Finding Adult Financial Aid for College
If you're unemployed, underemployed, or just burned out on the job, it's never too late to return to college and train for a job you'll love.
While many people in their 40s and 50s mistakenly assume that they are too old to qualify for financial aid, independent adults often have an easier time getting help from the federal government than their teen counterparts.
Midlife students also have access to specialized scholarship programs, cash reserves and alternative awards that younger students don't, according to this post at Bankrate.com, which suggests places for adults to look.
Here are few ideas to start looking for college cash:
1. Scholarships. The Nancy Talbot Scholarship Award was specifically designed for those seeking a degree later in life. There also are more than 230 award programs created for candidates 25 or older available on the Fastweb.com scholarship search engine.
2. Single-parent programs. A handful of two- and four-year colleges offer financial aid, and in some cases even special housing, for single parents. More information on these programs can be found here.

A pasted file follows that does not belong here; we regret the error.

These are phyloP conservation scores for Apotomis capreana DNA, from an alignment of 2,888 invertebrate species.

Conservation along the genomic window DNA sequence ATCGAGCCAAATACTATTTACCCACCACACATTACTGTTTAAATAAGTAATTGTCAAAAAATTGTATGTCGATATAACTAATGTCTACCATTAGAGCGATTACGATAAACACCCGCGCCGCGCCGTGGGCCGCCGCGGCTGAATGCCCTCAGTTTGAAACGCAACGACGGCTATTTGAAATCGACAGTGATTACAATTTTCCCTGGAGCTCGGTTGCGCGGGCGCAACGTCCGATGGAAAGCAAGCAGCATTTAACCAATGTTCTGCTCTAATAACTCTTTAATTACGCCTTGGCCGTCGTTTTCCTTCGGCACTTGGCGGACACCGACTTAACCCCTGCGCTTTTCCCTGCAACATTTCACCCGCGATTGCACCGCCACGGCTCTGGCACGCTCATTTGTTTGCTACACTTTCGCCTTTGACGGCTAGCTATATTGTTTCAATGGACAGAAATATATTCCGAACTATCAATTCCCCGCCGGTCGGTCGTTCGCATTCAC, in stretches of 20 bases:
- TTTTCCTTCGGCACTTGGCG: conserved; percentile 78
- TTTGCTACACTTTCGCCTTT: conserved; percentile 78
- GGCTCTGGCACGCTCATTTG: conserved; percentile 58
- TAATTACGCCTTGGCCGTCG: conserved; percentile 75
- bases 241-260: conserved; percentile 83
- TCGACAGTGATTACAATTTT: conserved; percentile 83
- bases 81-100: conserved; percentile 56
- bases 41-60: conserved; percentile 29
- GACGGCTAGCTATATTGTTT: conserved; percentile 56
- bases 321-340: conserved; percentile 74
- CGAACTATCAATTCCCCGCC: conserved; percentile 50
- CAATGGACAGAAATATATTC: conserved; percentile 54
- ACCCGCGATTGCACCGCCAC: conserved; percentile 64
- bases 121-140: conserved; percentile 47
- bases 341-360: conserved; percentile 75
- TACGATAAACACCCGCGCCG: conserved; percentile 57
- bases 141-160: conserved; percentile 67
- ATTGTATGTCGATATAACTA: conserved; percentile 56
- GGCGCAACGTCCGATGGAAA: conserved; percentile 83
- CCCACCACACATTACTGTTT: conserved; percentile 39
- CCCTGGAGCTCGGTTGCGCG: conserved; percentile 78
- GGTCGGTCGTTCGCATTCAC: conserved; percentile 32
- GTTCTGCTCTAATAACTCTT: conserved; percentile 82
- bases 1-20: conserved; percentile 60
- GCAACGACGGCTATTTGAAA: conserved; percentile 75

3. Pell grants. More nontraditional, older students with low incomes are getting federal Pell grant money, according to statistics on this post at FinAid.org, a financial aid information site. Pell grants can provide lower-income students with an award of up to $5,550 per year for a bachelor's degree (or a second bachelor's degree), according to the Federal Student Aid website.
4. Loans. More life experience also means bigger Stafford loans for college -- $45,000 over four years, versus $27,000 for fresh-faced teens, according to Bankrate.
To qualify for government aid, students need to fill out a free application to Federal Student Aid (FAFSA).
5. Future teachers. If you're interested in a second career in elementary or secondary education, you could qualify for a $4,000 Teach Grant.
[Related: From Cubicle to Classroom]
Other places to look for tuition money include your employer and community and professional associations. Unemployed workers also should check with their state Department of Labor to inquire about tuition awards or incentives aimed at workers going back to college to train for new jobs.
Job hunters might also want to look for a job at a college or university. Many offer free tuition for employees and their dependents, so you can earn and learn at the same time.
You can use financial aid calculators like this one at FinAid.org to calculate your likely eligibility for financial aid.
SecondAct asks: Have you gone back to school with the help of financial aid? What tips would you add to this list?
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